by Cris Kenney
Gretel is eleven now, and her brother is the only one who still calls her by that nickname. To her haunted, hollow father she is Margaret, always kept at arm's length. This is fine by her. She knows he still can't look at her without remembering what he did, which seems fair, since she still can't look at him without remembering what he did, either.
She still can't look at herself, in a mirror or a window or the village pond, without remembering what she did, too. She still has nightmares about slamming the oven door shut. She tells herself they are nightmares. When she smiles at the screams, and the heat of the oven laps at her face like a great dragon that loves and obeys her and her alone, she tells herself those are the worst nightmares of all.
She doesn't really believe it. She and Hansel are still alive because of what she did. The stash of jewels they found in the old witch's cottage paid for them and their father to move into the finest house in town, with enough left over that they will never go hungry again.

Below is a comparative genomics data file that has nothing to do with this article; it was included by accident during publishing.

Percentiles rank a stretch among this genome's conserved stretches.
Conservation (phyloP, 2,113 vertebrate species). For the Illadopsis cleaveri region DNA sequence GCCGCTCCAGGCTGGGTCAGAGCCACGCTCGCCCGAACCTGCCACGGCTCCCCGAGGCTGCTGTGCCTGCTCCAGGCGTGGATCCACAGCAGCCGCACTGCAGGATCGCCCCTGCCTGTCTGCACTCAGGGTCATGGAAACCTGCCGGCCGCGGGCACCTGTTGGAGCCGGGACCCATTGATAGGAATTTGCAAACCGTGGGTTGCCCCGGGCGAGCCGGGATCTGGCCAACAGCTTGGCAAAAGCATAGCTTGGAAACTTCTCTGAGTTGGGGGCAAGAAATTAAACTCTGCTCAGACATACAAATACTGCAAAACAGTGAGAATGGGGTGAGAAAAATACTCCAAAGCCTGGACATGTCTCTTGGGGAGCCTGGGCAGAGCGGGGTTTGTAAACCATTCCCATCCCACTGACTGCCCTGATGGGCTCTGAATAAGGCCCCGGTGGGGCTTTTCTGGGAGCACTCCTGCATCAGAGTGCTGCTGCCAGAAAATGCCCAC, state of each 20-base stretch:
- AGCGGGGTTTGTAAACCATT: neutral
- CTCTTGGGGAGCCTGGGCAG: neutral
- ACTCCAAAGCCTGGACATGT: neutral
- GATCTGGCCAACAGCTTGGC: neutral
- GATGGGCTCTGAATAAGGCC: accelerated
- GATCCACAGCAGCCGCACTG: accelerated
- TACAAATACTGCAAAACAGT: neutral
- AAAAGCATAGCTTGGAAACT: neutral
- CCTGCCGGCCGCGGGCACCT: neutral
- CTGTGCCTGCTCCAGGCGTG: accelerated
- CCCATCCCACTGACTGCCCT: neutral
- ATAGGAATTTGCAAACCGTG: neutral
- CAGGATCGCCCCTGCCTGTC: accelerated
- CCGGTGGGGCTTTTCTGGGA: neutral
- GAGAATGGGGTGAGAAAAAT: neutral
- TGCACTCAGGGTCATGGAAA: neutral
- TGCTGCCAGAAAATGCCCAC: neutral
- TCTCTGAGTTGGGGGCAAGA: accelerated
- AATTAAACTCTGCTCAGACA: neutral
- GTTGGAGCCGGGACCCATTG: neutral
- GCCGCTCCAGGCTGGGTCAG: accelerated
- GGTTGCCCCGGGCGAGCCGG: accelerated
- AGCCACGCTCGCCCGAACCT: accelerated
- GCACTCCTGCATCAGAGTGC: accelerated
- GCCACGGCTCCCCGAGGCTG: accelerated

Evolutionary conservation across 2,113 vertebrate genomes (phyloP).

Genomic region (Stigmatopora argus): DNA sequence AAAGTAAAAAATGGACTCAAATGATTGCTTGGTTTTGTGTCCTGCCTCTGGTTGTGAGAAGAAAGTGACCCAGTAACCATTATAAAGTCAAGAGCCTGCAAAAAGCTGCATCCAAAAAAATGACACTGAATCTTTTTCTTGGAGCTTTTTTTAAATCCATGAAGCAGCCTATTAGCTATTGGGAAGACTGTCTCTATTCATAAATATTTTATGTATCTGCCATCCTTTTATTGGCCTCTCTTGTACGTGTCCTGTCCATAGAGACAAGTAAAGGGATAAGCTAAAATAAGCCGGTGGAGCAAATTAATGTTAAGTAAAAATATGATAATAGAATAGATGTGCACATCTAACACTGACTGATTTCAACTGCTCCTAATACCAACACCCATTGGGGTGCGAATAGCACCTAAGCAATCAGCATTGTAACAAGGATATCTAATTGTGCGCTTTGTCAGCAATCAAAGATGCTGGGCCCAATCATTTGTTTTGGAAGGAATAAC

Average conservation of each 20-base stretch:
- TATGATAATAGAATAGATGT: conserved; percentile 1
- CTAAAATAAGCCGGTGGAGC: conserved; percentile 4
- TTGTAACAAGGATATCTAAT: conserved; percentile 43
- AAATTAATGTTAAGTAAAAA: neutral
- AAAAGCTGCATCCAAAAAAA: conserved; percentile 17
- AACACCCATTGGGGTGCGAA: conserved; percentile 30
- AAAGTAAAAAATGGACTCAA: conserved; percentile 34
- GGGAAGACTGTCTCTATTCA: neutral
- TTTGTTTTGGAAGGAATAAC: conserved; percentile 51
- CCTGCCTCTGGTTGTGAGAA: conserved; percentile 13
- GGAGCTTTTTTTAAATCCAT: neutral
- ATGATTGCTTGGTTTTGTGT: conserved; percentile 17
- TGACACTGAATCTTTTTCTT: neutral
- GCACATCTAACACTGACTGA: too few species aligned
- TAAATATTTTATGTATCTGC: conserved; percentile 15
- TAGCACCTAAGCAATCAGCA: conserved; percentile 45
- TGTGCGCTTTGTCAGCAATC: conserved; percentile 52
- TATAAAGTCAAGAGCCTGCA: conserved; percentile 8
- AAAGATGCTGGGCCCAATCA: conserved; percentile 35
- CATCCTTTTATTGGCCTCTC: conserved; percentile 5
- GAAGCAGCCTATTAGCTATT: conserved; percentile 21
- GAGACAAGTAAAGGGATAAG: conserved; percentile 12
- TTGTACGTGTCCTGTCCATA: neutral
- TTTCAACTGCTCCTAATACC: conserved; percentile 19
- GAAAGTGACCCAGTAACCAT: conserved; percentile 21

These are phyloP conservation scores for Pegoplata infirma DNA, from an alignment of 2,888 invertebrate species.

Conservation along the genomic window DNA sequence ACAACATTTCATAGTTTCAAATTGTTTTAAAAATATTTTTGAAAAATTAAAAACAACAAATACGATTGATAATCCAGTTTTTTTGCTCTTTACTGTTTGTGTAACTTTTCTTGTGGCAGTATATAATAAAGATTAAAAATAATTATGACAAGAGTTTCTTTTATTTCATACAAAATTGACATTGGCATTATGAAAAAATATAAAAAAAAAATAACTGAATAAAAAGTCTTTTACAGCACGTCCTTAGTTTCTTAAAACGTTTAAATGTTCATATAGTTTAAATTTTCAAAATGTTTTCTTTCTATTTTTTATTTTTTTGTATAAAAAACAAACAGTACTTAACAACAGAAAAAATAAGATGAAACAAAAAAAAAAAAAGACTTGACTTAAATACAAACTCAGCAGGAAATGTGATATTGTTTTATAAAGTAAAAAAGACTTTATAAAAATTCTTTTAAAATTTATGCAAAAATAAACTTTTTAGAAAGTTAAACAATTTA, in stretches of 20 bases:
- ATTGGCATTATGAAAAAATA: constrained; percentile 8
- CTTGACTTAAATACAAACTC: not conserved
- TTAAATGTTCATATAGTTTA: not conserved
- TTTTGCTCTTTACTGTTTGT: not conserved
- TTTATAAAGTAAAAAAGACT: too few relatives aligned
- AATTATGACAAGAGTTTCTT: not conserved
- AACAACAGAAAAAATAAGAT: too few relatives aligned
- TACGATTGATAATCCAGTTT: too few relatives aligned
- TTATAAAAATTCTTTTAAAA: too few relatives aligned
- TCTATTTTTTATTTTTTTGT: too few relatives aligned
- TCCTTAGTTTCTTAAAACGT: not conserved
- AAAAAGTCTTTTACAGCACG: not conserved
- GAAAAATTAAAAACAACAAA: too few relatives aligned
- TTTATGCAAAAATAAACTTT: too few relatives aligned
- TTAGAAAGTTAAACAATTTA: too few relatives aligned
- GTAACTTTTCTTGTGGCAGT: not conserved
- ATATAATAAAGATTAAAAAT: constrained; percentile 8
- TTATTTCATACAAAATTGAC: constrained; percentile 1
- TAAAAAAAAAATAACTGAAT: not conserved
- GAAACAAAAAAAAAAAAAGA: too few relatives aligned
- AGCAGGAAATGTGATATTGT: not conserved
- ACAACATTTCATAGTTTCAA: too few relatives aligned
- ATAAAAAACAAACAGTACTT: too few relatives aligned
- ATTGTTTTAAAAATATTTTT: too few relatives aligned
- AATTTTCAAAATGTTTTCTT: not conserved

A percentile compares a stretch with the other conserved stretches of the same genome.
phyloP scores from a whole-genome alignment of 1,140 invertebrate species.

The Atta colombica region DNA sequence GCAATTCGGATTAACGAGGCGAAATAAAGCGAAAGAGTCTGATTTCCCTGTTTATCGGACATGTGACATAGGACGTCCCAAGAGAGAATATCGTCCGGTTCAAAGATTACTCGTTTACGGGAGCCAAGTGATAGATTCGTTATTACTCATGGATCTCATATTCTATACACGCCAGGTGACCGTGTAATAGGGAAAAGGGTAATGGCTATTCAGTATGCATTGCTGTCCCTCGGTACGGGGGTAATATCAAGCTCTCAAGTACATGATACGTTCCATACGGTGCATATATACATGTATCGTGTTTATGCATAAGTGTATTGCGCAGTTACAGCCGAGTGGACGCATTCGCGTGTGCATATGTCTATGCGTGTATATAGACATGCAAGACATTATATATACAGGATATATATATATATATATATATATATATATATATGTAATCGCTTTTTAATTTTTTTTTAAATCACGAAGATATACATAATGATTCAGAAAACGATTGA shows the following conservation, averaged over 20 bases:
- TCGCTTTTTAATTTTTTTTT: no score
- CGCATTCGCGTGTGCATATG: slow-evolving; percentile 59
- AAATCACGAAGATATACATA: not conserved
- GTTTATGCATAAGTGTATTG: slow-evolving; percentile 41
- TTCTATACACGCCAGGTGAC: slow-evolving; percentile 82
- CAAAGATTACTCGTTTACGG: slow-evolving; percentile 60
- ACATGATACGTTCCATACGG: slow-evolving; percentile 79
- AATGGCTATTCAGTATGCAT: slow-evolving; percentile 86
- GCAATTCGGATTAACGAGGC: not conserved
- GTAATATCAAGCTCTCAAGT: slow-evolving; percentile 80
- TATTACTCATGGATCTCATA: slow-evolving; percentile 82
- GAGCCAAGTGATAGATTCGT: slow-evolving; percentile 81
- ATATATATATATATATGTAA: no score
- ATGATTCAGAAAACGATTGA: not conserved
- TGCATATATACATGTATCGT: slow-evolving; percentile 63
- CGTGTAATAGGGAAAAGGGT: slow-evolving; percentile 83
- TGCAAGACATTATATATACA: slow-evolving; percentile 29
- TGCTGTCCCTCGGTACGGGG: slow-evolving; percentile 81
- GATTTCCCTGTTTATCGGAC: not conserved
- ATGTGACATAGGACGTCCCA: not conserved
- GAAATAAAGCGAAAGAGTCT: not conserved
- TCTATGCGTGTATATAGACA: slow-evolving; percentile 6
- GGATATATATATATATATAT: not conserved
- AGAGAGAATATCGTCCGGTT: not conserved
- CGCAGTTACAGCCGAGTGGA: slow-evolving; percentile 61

Gretel is twelve, and her father has a drink too many and boasts to half the town that his daughter once slew a witch who was fattening his son up for slaughter.
This is received with some skepticism. Gretel hears about it the next day, when she goes to the market to buy a leg of lamb and the seller cackles, "Make sure your brother don't eat too much, now."
That night, Hansel asks her in a cautious tone why she is staring so long into the fire. She is remembering the dragon's-breath heat of the oven, but she can't tell him so.
The next morning the merchant finds his stall a burnt-out shell.
Gretel is thirteen, and at night when she can't sleep she climbs out her window and up onto the roof of the house. She sits by the chimney, breathing in the remnants of smoke, and stares up at the twinkling stars, and imagines that the smoke is the breath of the dragon and the stars are its treasure hoard.
Her father has set some of the jewels aside. For her, he says, but what he means is for her dowry, because any future husband had better be well paid to deal with a girl who killed a witch when she was eight. Perhaps his drunken story wasn't believed (and did he ever tell the whole thing? Did he ever tell why she and Hansel were lost in the woods in the first place?) but it hasn't gone away, either.